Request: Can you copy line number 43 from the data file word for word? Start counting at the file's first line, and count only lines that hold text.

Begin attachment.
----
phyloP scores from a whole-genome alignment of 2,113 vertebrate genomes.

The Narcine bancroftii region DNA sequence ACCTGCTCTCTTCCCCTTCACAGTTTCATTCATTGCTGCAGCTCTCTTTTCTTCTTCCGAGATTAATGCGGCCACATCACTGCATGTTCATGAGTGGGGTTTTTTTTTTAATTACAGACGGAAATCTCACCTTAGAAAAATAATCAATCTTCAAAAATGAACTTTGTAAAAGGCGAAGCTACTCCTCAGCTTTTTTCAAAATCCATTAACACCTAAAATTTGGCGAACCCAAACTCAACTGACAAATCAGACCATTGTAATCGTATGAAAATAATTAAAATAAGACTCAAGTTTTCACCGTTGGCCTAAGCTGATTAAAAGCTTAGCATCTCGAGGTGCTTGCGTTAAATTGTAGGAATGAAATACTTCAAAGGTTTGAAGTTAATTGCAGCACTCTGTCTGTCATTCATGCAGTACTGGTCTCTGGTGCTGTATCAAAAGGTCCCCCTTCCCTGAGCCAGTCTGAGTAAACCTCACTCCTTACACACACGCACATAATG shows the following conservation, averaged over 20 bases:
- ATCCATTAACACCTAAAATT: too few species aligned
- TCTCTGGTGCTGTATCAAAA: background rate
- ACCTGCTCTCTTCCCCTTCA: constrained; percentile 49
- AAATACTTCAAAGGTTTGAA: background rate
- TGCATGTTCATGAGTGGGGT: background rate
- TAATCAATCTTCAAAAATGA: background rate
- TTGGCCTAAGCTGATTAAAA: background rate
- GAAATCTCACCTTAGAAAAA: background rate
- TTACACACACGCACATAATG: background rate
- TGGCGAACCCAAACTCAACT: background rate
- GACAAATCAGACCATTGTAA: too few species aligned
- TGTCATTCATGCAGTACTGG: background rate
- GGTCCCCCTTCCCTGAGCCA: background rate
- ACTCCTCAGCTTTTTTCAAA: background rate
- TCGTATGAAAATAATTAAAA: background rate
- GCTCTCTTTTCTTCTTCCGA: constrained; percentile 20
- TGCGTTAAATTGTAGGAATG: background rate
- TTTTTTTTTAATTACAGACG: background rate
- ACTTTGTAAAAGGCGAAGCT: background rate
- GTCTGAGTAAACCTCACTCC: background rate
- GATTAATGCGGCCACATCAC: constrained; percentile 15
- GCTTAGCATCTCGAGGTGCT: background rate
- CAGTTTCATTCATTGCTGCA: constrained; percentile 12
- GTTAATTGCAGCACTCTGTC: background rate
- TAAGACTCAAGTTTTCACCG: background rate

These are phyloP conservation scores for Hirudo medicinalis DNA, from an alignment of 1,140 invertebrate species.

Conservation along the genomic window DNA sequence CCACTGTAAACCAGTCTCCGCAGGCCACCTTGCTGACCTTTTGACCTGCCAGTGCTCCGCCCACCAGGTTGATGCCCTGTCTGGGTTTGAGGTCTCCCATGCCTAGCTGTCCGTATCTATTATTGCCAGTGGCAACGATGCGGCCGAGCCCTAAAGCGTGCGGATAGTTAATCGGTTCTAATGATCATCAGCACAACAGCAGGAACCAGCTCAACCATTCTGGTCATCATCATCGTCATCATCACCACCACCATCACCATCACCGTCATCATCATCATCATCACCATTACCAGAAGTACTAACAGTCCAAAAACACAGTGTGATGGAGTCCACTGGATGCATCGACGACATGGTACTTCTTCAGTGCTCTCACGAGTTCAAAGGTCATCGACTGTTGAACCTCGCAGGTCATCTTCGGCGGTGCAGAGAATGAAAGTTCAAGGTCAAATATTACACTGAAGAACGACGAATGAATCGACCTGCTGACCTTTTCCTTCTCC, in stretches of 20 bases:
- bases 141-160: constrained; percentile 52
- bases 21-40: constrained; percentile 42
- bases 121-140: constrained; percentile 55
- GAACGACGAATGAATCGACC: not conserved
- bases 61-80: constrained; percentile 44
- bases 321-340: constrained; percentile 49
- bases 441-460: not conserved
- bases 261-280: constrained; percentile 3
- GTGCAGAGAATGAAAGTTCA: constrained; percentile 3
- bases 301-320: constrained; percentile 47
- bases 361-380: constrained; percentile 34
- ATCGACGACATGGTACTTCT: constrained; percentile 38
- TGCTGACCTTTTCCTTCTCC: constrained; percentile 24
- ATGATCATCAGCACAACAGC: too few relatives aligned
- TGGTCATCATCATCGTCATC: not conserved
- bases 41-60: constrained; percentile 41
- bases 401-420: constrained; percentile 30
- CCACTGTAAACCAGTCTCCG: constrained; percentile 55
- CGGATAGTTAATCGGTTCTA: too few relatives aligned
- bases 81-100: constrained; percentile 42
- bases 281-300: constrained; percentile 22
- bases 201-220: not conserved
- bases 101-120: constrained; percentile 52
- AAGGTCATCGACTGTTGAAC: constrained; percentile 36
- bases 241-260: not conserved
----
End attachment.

- ATGATCATCAGCACAACAGC: too few relatives aligned